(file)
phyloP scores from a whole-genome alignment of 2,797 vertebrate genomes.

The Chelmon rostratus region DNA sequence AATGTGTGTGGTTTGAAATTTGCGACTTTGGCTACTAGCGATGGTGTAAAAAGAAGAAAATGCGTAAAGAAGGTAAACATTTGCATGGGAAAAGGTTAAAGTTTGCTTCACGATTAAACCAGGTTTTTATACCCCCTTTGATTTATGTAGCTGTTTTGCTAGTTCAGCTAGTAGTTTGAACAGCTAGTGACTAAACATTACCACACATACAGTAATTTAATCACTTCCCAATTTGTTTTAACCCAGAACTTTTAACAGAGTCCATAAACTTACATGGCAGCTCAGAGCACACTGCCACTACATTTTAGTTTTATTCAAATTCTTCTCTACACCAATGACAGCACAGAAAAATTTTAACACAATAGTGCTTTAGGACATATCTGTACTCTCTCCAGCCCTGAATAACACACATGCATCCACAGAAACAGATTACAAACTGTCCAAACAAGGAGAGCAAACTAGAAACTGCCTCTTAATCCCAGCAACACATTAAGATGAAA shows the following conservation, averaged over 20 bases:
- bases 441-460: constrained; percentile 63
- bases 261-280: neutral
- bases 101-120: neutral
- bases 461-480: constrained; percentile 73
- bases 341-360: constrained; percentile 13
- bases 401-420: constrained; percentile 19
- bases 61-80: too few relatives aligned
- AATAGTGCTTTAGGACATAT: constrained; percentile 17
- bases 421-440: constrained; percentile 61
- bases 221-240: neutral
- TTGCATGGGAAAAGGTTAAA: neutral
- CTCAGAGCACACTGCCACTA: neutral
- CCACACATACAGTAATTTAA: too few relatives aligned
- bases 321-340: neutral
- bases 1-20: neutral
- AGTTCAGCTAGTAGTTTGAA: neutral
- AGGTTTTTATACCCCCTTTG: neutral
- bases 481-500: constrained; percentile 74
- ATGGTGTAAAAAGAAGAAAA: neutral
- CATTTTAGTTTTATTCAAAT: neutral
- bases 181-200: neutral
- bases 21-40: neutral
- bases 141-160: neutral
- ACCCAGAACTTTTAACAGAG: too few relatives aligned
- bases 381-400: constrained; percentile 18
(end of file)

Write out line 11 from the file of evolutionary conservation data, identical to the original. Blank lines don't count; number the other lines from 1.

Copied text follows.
- bases 421-440: constrained; percentile 61